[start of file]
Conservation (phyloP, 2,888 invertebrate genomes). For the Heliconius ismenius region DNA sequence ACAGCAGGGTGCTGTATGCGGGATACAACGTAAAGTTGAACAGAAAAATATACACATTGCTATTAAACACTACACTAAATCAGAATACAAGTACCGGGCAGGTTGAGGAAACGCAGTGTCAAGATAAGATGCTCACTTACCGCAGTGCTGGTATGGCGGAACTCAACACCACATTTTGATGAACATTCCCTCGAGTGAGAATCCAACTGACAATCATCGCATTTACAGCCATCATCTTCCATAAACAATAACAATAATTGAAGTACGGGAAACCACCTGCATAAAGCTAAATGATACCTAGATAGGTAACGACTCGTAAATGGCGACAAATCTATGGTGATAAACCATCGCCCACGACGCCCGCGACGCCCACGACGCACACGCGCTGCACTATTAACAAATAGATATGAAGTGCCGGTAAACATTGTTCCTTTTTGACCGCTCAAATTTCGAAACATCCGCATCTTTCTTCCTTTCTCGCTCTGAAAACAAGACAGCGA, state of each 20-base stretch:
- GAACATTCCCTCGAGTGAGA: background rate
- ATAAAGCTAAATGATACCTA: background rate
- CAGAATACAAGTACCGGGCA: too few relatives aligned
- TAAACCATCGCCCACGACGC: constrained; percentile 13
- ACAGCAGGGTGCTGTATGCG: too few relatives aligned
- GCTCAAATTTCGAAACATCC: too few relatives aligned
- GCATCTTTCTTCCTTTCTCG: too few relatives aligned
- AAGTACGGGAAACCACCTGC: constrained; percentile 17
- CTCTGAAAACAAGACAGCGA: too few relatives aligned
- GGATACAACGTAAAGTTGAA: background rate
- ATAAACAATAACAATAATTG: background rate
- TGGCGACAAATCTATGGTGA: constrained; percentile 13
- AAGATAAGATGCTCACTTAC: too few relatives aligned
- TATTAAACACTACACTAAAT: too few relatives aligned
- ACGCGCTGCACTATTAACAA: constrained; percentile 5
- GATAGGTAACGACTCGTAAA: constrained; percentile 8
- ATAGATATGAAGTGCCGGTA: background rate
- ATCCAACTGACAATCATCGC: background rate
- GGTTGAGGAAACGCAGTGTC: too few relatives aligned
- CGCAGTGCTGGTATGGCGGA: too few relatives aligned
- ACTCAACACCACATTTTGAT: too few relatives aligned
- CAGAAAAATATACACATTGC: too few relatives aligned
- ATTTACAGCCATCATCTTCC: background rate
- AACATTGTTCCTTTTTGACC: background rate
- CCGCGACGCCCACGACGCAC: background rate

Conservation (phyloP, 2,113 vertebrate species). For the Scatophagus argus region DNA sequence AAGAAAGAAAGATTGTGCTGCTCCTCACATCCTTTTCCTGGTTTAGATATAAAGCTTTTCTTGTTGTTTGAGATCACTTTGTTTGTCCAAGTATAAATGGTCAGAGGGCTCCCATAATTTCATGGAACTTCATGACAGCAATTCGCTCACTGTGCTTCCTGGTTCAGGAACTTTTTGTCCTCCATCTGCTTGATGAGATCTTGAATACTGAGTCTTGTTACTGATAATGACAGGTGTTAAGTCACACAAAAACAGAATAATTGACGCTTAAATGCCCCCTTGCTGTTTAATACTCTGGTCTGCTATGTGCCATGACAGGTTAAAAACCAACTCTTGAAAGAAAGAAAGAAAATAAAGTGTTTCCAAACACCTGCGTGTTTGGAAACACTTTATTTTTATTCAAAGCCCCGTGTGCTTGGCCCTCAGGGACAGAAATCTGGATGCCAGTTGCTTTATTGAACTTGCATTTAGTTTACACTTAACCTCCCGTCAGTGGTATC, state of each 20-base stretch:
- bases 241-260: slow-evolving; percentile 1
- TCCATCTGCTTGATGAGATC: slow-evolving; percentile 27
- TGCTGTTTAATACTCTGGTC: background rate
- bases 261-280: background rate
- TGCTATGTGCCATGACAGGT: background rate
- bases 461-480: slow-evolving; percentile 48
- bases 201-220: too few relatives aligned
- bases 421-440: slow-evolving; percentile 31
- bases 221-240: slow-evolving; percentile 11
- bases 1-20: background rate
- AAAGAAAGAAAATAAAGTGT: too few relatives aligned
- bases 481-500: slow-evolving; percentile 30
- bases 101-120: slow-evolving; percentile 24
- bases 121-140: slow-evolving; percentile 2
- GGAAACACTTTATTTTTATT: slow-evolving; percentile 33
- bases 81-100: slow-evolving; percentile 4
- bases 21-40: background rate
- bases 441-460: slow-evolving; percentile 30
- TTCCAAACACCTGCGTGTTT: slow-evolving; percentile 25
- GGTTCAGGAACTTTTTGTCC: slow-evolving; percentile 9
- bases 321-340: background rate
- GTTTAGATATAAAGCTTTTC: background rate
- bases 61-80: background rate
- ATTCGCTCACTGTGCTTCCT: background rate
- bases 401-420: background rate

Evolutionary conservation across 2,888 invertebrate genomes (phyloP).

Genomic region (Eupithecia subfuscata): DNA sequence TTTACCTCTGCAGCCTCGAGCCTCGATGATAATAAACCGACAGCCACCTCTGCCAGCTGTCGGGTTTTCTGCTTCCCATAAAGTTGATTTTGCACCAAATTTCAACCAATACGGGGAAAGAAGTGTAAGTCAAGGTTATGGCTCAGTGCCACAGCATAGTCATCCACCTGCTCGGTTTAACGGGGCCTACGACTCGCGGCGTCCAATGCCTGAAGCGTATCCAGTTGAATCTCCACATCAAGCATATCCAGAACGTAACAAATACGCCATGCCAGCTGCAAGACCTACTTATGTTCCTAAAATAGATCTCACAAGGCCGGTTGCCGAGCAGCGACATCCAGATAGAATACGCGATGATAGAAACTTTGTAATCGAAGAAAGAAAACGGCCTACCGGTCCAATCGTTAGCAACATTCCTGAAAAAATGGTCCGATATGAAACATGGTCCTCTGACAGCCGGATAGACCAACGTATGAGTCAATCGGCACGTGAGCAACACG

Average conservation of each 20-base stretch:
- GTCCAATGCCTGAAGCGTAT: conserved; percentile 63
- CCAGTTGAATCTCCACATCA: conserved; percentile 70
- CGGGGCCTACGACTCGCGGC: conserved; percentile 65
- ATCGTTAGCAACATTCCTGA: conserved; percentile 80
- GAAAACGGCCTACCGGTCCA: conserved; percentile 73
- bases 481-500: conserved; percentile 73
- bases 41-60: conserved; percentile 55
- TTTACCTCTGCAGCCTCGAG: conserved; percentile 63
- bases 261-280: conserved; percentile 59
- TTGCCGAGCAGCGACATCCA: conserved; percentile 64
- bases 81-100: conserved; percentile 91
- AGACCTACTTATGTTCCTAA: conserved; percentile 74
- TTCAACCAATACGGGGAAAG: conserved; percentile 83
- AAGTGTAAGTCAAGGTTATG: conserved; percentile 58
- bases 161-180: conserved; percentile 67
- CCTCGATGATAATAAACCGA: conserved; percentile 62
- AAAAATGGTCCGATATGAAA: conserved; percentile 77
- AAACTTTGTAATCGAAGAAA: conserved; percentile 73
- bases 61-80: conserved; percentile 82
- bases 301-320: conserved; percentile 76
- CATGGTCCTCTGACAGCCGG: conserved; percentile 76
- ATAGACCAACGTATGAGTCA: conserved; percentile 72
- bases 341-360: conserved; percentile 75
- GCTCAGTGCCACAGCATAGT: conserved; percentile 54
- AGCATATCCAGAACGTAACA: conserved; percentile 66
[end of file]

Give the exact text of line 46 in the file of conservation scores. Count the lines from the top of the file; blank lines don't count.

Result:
- TTCCAAACACCTGCGTGTTT: slow-evolving; percentile 25